Glaucoma is caused by the gradual loss of retinal ganglion cells, which eventually results in vision loss. Despite current medications, treatments, laser treatments, and surgeries, the disease often progresses and can result in complete blindness. Despite repeated medical and surgical interventions, the disease often progresses, and there are no clinically approved therapies that directly promote RGC survival.

Researchers have suspected that glaucoma is the result of a microscopic inflammation in the eyes. This inflammatory reaction occurs in the optic nerve of glaucoma patients, as indicated by the presence of activated microglia, which are cells that respond as first-line immune responders in the eye and brain. However, microglia can produce toxic compounds, destroy living neurons, and make neighboring cells inflammatory.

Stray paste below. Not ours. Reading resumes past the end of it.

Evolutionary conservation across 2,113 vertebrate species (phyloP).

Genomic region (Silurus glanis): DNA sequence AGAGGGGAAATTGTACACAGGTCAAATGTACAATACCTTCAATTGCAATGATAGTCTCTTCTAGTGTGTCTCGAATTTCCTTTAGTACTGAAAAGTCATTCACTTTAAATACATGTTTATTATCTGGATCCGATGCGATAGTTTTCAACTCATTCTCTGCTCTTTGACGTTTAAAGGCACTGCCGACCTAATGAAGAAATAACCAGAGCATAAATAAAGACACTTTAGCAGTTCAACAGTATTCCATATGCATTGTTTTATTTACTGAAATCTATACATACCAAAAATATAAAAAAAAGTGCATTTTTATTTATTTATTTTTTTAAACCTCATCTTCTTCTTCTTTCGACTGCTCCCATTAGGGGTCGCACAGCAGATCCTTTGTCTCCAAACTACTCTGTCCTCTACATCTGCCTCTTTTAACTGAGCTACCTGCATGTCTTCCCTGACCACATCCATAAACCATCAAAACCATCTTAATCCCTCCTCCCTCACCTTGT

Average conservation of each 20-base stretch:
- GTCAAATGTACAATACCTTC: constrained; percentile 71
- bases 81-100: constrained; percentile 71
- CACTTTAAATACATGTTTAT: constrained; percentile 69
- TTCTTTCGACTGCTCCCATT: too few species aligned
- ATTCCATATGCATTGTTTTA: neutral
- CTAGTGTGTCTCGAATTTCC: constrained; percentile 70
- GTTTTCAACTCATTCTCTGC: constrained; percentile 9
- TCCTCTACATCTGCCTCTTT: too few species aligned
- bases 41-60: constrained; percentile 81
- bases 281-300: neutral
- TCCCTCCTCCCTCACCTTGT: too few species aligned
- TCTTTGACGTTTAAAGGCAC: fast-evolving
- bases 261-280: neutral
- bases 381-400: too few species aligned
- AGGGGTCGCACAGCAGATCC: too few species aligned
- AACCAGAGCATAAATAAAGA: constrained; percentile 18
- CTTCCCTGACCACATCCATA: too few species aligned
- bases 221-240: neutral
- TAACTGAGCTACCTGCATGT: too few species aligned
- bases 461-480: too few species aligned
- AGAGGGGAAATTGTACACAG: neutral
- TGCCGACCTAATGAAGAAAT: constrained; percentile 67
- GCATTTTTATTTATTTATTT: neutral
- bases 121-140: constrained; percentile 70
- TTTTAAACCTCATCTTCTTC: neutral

A2017 research led by research principal investigator, Oleg Butovsky, PhD, at the Brigham and Womens Hospital, explained that in Alzheimers, amyotrophic lateral sclerosis (ALS), and multiple sclerosis (MS), microglia switches from a homeostatic to a microglial neurodegenerative phenotype (MGnD), also known as disease-associated microglia (DAM). This change is controlled by apolipoprotein E (APOE).

The APOE4 variant of this gene is well-known for an increased risk of late-onset Alzheimer's disease, and, curiously, an earlier study led by MargetafoundAPOE4was associated with a decreased risk of developing glaucoma. However, the reason for the same allele being harmful in AD but protective in eye neurodegenerative diseases remains unexplored.